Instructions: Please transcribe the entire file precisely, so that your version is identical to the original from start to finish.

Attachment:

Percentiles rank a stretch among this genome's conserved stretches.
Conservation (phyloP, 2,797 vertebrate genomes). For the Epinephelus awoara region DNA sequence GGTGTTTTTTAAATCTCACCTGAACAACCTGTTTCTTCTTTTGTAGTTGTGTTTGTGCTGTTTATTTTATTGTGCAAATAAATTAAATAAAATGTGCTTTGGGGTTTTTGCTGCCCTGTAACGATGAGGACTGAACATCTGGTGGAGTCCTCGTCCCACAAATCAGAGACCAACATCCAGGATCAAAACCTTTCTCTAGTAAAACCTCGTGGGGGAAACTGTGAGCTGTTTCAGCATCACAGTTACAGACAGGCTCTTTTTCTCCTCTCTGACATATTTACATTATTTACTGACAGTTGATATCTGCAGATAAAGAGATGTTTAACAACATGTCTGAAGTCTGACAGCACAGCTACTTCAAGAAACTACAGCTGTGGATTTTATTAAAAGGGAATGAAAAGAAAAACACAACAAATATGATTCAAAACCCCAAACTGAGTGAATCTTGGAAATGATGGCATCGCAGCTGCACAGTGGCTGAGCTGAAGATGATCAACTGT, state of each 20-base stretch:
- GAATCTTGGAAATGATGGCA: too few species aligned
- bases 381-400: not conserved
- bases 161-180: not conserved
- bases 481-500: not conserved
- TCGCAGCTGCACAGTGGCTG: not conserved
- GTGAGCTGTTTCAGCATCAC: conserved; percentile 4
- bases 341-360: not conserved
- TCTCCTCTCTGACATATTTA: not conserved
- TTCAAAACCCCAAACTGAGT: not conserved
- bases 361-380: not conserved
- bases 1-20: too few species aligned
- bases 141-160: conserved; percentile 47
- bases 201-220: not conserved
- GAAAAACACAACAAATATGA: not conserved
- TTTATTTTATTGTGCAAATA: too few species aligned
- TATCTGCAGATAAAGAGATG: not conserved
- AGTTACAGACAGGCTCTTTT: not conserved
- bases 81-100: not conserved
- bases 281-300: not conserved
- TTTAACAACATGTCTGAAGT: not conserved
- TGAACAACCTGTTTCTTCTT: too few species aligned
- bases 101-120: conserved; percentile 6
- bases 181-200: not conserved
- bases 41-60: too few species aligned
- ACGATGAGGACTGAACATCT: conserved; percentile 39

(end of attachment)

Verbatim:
Percentiles rank a stretch among this genome's conserved stretches.
Conservation (phyloP, 2,797 vertebrate genomes). For the Epinephelus awoara region DNA sequence GGTGTTTTTTAAATCTCACCTGAACAACCTGTTTCTTCTTTTGTAGTTGTGTTTGTGCTGTTTATTTTATTGTGCAAATAAATTAAATAAAATGTGCTTTGGGGTTTTTGCTGCCCTGTAACGATGAGGACTGAACATCTGGTGGAGTCCTCGTCCCACAAATCAGAGACCAACATCCAGGATCAAAACCTTTCTCTAGTAAAACCTCGTGGGGGAAACTGTGAGCTGTTTCAGCATCACAGTTACAGACAGGCTCTTTTTCTCCTCTCTGACATATTTACATTATTTACTGACAGTTGATATCTGCAGATAAAGAGATGTTTAACAACATGTCTGAAGTCTGACAGCACAGCTACTTCAAGAAACTACAGCTGTGGATTTTATTAAAAGGGAATGAAAAGAAAAACACAACAAATATGATTCAAAACCCCAAACTGAGTGAATCTTGGAAATGATGGCATCGCAGCTGCACAGTGGCTGAGCTGAAGATGATCAACTGT, state of each 20-base stretch:
- GAATCTTGGAAATGATGGCA: too few species aligned
- bases 381-400: not conserved
- bases 161-180: not conserved
- bases 481-500: not conserved
- TCGCAGCTGCACAGTGGCTG: not conserved
- GTGAGCTGTTTCAGCATCAC: conserved; percentile 4
- bases 341-360: not conserved
- TCTCCTCTCTGACATATTTA: not conserved
- TTCAAAACCCCAAACTGAGT: not conserved
- bases 361-380: not conserved
- bases 1-20: too few species aligned
- bases 141-160: conserved; percentile 47
- bases 201-220: not conserved
- GAAAAACACAACAAATATGA: not conserved
- TTTATTTTATTGTGCAAATA: too few species aligned
- TATCTGCAGATAAAGAGATG: not conserved
- AGTTACAGACAGGCTCTTTT: not conserved
- bases 81-100: not conserved
- bases 281-300: not conserved
- TTTAACAACATGTCTGAAGT: not conserved
- TGAACAACCTGTTTCTTCTT: too few species aligned
- bases 101-120: conserved; percentile 6
- bases 181-200: not conserved
- bases 41-60: too few species aligned
- ACGATGAGGACTGAACATCT: conserved; percentile 39